- A selection of music from the country or culture of your choice. YouTube is filled with videos teaching beginners dances to different styles of music. If you choose a good video, the presenter will likely explain the origins of the dance and the significance of the moves as you go.
- Musical instruments. If you are musically inclined, you could include musical instruments in your play. Different countries have different instruments, so you may need to search for suitable instruments for each country. Don’t be afraid to get creative. You can teach your children to drum on their knees or clap rather than fork out for a drum.
How To Play
If you’re going to learn a dance, watch the video together and get moving. Ensure you get involved; your child will love having fun and dancing with you. Pick a YouTube video with plenty of additional info so you and your child learn about the culture while learning the dance. Dance With Miss Priya has some fun Bollywood dancing videos on YouTube you can watch for free.
Dance and movement are fantastic for people of all ages. Some of the skills your child will be developing while learning world dances include:
- Motor skills. Dancing is excellent for developing your gross motor skills. Complicated hand moves will also be good for developing fine motor skills, so try to pick out a dance with a mix of big and small dance moves. Dancing is great for developing coordination, burning off energy, and helping your child release pent-up emotions.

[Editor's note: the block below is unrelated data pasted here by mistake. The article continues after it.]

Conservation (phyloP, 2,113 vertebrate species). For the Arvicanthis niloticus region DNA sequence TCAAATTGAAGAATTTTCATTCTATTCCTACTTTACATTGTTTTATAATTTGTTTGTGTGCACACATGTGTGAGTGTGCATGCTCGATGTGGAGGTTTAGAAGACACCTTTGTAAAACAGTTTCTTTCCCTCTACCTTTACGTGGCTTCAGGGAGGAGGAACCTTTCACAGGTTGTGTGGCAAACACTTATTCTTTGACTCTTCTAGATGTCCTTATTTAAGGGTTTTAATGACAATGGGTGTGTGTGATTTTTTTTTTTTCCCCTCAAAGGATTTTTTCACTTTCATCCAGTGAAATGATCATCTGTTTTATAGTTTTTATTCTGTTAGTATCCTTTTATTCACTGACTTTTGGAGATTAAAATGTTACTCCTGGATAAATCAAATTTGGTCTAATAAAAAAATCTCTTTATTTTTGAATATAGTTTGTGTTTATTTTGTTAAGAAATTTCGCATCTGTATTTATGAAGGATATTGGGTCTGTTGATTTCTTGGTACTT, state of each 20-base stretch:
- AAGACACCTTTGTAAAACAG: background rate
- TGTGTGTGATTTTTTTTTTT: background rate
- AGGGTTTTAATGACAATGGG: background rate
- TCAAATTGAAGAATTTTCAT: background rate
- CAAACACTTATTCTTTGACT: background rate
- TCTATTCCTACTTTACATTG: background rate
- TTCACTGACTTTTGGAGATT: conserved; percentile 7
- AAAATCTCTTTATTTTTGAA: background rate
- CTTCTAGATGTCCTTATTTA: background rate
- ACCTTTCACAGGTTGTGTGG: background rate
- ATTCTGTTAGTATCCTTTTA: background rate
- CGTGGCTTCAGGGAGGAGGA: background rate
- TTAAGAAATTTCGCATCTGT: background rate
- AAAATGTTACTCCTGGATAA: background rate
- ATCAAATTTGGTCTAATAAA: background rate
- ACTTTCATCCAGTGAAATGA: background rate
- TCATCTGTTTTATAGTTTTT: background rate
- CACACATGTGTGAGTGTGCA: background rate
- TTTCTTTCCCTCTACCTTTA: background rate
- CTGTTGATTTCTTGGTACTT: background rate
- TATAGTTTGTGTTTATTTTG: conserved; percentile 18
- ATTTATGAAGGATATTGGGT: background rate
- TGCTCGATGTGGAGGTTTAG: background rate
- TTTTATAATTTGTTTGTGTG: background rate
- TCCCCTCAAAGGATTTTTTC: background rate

- Rhythm. Learning to dance and play instruments will help your child to understand rhythm. Through practice, they will learn to move in time to the music.
- Musical understanding. Your child probably hears a very narrow selection of music styles, from children’s music to whatever you like to listen to. Listening to world music together will encourage your child to develop an appreciation for a wider selection of music and help them understand cultural differences when it comes to music.
Some simple follow-up activities for this task include:
- Performing your dance. Encourage your child to perform their dance, perhaps to friends or grandparents. Or make a video of the dance so you can watch it back together.
- Making simple musical instruments. Children love being noisy, so making musical instruments is a dream come true. You can easily make shakers by part-filling an empty plastic bottle with rice. String instruments can be created with the help of a tissue box and some elastic bands. Pots and pans can be turned into an impressive drumkit with minimal effort.